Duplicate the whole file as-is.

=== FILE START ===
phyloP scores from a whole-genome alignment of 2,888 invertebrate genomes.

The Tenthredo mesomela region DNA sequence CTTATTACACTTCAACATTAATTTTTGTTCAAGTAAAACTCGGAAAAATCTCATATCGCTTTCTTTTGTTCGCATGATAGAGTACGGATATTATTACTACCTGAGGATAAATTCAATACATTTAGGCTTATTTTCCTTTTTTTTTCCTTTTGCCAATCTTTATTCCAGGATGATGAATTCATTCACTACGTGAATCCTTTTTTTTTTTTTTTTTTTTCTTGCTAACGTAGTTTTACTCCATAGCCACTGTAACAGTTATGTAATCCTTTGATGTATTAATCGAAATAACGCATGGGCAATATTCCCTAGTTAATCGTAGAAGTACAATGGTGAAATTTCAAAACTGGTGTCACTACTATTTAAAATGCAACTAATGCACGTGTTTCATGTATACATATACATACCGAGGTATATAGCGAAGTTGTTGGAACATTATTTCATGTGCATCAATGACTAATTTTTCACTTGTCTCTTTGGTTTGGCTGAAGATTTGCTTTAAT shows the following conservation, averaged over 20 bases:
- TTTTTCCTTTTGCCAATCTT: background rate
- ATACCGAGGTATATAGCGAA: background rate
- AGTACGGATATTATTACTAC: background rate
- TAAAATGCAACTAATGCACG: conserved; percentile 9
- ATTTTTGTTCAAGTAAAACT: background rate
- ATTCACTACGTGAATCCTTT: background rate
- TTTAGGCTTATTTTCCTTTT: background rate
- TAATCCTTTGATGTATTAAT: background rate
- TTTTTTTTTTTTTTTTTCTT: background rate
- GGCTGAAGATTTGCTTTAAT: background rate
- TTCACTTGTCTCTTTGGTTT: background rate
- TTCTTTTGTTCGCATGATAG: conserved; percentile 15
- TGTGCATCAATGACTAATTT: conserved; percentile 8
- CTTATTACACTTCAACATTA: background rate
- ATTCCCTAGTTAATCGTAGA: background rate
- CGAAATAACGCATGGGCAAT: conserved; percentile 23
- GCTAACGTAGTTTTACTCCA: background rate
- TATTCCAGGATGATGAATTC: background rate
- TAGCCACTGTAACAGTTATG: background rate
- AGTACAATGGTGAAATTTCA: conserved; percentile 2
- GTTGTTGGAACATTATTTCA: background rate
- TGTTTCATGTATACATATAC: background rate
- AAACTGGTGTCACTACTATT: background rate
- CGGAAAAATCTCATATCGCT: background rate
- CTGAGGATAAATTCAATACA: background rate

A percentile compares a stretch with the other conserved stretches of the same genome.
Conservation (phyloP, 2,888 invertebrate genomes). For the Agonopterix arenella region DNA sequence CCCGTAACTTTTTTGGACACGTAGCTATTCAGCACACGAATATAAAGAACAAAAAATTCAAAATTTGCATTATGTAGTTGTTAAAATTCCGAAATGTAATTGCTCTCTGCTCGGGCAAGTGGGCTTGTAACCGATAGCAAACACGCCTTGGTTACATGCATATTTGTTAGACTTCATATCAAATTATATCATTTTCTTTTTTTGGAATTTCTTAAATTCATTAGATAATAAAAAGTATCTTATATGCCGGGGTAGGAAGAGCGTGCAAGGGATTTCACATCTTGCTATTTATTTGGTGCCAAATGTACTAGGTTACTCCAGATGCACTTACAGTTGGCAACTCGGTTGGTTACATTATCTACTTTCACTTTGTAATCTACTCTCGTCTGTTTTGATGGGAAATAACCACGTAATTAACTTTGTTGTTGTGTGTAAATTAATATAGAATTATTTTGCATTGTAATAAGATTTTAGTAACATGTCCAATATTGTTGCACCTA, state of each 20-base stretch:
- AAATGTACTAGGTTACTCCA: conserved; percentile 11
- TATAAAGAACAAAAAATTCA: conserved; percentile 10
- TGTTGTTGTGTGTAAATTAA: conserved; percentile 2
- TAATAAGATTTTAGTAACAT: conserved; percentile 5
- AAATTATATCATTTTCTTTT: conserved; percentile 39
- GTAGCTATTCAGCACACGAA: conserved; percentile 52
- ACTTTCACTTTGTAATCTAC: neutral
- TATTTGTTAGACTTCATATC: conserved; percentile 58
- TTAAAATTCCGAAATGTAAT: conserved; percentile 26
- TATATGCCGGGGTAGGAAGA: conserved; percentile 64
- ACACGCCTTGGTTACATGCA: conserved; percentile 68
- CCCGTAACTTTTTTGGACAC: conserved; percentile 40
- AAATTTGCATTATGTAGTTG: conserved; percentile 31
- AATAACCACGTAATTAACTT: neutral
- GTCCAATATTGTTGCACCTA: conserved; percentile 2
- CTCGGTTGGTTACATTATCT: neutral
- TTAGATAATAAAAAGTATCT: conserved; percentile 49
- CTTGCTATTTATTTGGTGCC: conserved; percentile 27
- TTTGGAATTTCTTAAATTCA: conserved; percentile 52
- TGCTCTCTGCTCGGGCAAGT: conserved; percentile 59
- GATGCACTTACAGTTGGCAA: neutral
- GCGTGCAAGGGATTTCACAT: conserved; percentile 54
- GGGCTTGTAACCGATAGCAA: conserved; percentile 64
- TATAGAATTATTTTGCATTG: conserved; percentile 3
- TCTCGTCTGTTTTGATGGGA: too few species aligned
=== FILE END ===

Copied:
phyloP scores from a whole-genome alignment of 2,888 invertebrate genomes.

The Tenthredo mesomela region DNA sequence CTTATTACACTTCAACATTAATTTTTGTTCAAGTAAAACTCGGAAAAATCTCATATCGCTTTCTTTTGTTCGCATGATAGAGTACGGATATTATTACTACCTGAGGATAAATTCAATACATTTAGGCTTATTTTCCTTTTTTTTTCCTTTTGCCAATCTTTATTCCAGGATGATGAATTCATTCACTACGTGAATCCTTTTTTTTTTTTTTTTTTTTCTTGCTAACGTAGTTTTACTCCATAGCCACTGTAACAGTTATGTAATCCTTTGATGTATTAATCGAAATAACGCATGGGCAATATTCCCTAGTTAATCGTAGAAGTACAATGGTGAAATTTCAAAACTGGTGTCACTACTATTTAAAATGCAACTAATGCACGTGTTTCATGTATACATATACATACCGAGGTATATAGCGAAGTTGTTGGAACATTATTTCATGTGCATCAATGACTAATTTTTCACTTGTCTCTTTGGTTTGGCTGAAGATTTGCTTTAAT shows the following conservation, averaged over 20 bases:
- TTTTTCCTTTTGCCAATCTT: background rate
- ATACCGAGGTATATAGCGAA: background rate
- AGTACGGATATTATTACTAC: background rate
- TAAAATGCAACTAATGCACG: conserved; percentile 9
- ATTTTTGTTCAAGTAAAACT: background rate
- ATTCACTACGTGAATCCTTT: background rate
- TTTAGGCTTATTTTCCTTTT: background rate
- TAATCCTTTGATGTATTAAT: background rate
- TTTTTTTTTTTTTTTTTCTT: background rate
- GGCTGAAGATTTGCTTTAAT: background rate
- TTCACTTGTCTCTTTGGTTT: background rate
- TTCTTTTGTTCGCATGATAG: conserved; percentile 15
- TGTGCATCAATGACTAATTT: conserved; percentile 8
- CTTATTACACTTCAACATTA: background rate
- ATTCCCTAGTTAATCGTAGA: background rate
- CGAAATAACGCATGGGCAAT: conserved; percentile 23
- GCTAACGTAGTTTTACTCCA: background rate
- TATTCCAGGATGATGAATTC: background rate
- TAGCCACTGTAACAGTTATG: background rate
- AGTACAATGGTGAAATTTCA: conserved; percentile 2
- GTTGTTGGAACATTATTTCA: background rate
- TGTTTCATGTATACATATAC: background rate
- AAACTGGTGTCACTACTATT: background rate
- CGGAAAAATCTCATATCGCT: background rate
- CTGAGGATAAATTCAATACA: background rate

A percentile compares a stretch with the other conserved stretches of the same genome.
Conservation (phyloP, 2,888 invertebrate genomes). For the Agonopterix arenella region DNA sequence CCCGTAACTTTTTTGGACACGTAGCTATTCAGCACACGAATATAAAGAACAAAAAATTCAAAATTTGCATTATGTAGTTGTTAAAATTCCGAAATGTAATTGCTCTCTGCTCGGGCAAGTGGGCTTGTAACCGATAGCAAACACGCCTTGGTTACATGCATATTTGTTAGACTTCATATCAAATTATATCATTTTCTTTTTTTGGAATTTCTTAAATTCATTAGATAATAAAAAGTATCTTATATGCCGGGGTAGGAAGAGCGTGCAAGGGATTTCACATCTTGCTATTTATTTGGTGCCAAATGTACTAGGTTACTCCAGATGCACTTACAGTTGGCAACTCGGTTGGTTACATTATCTACTTTCACTTTGTAATCTACTCTCGTCTGTTTTGATGGGAAATAACCACGTAATTAACTTTGTTGTTGTGTGTAAATTAATATAGAATTATTTTGCATTGTAATAAGATTTTAGTAACATGTCCAATATTGTTGCACCTA, state of each 20-base stretch:
- AAATGTACTAGGTTACTCCA: conserved; percentile 11
- TATAAAGAACAAAAAATTCA: conserved; percentile 10
- TGTTGTTGTGTGTAAATTAA: conserved; percentile 2
- TAATAAGATTTTAGTAACAT: conserved; percentile 5
- AAATTATATCATTTTCTTTT: conserved; percentile 39
- GTAGCTATTCAGCACACGAA: conserved; percentile 52
- ACTTTCACTTTGTAATCTAC: neutral
- TATTTGTTAGACTTCATATC: conserved; percentile 58
- TTAAAATTCCGAAATGTAAT: conserved; percentile 26
- TATATGCCGGGGTAGGAAGA: conserved; percentile 64
- ACACGCCTTGGTTACATGCA: conserved; percentile 68
- CCCGTAACTTTTTTGGACAC: conserved; percentile 40
- AAATTTGCATTATGTAGTTG: conserved; percentile 31
- AATAACCACGTAATTAACTT: neutral
- GTCCAATATTGTTGCACCTA: conserved; percentile 2
- CTCGGTTGGTTACATTATCT: neutral
- TTAGATAATAAAAAGTATCT: conserved; percentile 49
- CTTGCTATTTATTTGGTGCC: conserved; percentile 27
- TTTGGAATTTCTTAAATTCA: conserved; percentile 52
- TGCTCTCTGCTCGGGCAAGT: conserved; percentile 59
- GATGCACTTACAGTTGGCAA: neutral
- GCGTGCAAGGGATTTCACAT: conserved; percentile 54
- GGGCTTGTAACCGATAGCAA: conserved; percentile 64
- TATAGAATTATTTTGCATTG: conserved; percentile 3
- TCTCGTCTGTTTTGATGGGA: too few species aligned